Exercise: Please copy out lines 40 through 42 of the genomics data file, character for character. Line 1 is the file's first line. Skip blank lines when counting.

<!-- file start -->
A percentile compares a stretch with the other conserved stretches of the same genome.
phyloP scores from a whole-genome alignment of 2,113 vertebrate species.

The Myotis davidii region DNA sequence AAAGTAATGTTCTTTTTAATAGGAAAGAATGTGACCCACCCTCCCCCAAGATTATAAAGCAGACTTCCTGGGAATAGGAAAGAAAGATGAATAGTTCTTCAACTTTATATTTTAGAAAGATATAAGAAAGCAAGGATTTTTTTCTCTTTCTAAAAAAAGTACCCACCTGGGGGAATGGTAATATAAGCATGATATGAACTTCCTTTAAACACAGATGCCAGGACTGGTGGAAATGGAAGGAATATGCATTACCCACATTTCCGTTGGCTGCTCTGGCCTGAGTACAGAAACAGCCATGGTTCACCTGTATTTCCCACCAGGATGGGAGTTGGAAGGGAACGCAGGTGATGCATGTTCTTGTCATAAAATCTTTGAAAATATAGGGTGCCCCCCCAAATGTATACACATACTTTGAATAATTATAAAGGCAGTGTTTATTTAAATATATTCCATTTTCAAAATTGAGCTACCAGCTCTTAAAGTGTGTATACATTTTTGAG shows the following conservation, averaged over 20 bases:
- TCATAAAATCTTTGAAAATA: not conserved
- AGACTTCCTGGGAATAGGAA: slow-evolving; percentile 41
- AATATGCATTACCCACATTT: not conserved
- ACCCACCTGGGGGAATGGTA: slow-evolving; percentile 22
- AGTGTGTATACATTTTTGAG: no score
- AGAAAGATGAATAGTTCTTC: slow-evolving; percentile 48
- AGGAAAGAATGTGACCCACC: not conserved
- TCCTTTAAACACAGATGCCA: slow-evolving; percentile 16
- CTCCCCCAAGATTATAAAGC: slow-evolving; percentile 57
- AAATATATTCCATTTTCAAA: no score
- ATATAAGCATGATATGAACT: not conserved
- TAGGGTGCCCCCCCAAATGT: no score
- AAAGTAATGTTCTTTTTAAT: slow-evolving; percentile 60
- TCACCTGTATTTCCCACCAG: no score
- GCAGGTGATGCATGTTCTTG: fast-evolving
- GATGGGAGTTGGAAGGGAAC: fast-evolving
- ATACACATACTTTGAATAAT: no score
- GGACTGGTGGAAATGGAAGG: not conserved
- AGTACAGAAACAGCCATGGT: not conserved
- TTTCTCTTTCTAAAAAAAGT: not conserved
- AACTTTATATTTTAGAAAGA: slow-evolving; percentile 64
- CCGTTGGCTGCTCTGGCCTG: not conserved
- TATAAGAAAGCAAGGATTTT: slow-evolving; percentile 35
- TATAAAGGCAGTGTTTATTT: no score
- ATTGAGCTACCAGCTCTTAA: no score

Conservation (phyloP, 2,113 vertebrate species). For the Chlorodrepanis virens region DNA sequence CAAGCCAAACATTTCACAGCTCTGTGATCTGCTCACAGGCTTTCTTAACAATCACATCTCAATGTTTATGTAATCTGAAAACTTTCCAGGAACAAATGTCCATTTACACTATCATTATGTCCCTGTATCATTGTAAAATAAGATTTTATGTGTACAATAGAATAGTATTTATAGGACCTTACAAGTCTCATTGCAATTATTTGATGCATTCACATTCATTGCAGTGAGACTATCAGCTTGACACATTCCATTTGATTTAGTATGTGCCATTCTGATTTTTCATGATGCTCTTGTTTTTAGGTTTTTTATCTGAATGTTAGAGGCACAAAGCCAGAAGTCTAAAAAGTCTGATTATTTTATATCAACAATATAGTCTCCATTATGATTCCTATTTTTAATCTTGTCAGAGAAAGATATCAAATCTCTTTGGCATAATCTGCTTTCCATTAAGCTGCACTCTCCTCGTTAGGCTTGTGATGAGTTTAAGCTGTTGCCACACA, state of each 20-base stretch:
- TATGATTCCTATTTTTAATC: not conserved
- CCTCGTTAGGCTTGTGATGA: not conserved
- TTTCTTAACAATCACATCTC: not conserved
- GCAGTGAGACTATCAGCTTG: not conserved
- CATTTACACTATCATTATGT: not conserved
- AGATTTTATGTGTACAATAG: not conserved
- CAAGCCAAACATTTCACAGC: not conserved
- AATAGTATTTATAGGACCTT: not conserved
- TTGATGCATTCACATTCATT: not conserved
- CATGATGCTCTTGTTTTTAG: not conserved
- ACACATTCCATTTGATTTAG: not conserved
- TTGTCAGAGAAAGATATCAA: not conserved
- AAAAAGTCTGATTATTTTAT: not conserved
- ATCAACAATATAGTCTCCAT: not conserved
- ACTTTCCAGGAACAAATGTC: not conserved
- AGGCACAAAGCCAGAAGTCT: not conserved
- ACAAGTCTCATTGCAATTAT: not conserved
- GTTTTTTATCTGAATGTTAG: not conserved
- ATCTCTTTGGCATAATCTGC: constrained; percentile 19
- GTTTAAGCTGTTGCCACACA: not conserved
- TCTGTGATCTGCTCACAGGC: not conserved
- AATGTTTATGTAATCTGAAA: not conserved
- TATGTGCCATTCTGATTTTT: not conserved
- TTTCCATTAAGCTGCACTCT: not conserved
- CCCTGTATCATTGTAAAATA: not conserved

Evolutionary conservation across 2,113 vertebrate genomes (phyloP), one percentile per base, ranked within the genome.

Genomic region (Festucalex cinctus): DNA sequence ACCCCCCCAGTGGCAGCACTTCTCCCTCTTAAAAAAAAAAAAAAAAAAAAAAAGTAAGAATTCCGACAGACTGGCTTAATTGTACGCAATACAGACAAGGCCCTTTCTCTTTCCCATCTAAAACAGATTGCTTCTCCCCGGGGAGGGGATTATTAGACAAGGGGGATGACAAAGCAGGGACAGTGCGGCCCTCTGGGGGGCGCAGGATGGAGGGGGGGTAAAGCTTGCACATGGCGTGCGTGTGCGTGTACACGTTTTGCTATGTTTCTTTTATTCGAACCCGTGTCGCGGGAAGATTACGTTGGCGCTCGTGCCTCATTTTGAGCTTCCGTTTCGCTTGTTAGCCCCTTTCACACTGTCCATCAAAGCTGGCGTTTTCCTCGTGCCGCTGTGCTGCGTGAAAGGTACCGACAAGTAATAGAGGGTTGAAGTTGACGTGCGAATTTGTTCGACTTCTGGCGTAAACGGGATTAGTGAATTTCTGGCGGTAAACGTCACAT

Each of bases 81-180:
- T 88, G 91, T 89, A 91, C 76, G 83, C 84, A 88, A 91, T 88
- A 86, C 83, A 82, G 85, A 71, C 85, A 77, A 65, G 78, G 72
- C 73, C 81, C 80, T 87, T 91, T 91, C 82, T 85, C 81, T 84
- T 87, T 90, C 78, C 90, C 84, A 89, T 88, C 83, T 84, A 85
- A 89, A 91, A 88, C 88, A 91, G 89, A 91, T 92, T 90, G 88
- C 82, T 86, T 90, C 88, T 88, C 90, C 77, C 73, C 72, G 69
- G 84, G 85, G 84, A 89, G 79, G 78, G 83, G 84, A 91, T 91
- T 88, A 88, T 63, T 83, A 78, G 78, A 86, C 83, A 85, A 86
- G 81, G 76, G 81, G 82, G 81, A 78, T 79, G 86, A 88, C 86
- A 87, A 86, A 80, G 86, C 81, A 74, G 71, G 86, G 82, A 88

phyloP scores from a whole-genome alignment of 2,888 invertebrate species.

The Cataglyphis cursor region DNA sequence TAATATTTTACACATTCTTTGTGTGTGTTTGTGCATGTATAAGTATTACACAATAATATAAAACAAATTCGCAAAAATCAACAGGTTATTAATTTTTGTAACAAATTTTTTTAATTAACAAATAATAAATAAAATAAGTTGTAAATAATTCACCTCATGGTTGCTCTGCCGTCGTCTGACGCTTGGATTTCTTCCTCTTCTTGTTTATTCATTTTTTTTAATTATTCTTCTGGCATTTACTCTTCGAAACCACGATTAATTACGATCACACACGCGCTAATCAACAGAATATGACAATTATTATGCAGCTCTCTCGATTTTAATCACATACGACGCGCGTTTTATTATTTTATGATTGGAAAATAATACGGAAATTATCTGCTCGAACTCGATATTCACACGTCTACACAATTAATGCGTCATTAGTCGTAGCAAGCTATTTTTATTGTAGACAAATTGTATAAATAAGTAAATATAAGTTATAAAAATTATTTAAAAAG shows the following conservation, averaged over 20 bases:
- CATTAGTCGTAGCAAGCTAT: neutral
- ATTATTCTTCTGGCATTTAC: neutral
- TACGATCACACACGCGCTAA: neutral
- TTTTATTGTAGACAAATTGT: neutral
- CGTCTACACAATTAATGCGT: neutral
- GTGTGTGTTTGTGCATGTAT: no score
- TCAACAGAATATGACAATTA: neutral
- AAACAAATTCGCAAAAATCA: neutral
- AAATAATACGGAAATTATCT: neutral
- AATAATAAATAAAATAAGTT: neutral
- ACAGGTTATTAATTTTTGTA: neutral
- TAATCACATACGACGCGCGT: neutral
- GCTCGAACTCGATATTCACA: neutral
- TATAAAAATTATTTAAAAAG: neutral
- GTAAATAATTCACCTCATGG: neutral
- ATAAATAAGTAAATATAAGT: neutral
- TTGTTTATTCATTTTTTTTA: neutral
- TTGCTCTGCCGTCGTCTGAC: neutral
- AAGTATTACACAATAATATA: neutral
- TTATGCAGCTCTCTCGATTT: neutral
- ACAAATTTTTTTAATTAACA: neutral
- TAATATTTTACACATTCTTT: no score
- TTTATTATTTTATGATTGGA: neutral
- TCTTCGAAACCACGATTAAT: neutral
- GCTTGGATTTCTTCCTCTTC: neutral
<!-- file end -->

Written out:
- ACACATTCCATTTGATTTAG: not conserved
- TTGTCAGAGAAAGATATCAA: not conserved
- AAAAAGTCTGATTATTTTAT: not conserved